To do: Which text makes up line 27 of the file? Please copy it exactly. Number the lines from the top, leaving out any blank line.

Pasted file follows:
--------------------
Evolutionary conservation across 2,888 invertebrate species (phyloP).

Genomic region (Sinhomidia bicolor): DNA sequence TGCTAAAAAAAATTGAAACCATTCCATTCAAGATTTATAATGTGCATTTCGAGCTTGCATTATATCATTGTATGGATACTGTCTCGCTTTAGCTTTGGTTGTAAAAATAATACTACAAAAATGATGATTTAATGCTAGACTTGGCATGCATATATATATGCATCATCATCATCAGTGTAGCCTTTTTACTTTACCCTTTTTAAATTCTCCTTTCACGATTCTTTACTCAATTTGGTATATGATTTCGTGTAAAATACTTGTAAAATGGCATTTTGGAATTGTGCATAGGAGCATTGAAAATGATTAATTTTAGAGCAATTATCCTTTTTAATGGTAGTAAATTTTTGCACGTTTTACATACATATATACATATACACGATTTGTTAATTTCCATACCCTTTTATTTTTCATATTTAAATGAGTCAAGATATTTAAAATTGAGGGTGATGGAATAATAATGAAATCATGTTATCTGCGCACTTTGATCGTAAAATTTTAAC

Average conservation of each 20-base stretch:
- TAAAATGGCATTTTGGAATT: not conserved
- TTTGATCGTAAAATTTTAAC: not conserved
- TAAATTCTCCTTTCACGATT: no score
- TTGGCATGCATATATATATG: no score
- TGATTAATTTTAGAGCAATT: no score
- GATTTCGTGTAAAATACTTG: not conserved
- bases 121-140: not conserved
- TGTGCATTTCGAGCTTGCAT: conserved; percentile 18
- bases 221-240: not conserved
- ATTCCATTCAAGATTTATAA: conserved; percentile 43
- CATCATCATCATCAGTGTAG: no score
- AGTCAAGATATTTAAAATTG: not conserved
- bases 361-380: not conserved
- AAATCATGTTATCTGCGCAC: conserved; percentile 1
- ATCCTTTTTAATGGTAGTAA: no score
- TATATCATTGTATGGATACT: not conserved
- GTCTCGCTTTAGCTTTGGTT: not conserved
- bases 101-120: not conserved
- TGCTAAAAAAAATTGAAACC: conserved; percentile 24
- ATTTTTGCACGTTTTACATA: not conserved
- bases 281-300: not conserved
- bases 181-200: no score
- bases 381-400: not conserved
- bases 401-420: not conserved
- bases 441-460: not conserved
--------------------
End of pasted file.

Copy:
- bases 401-420: not conserved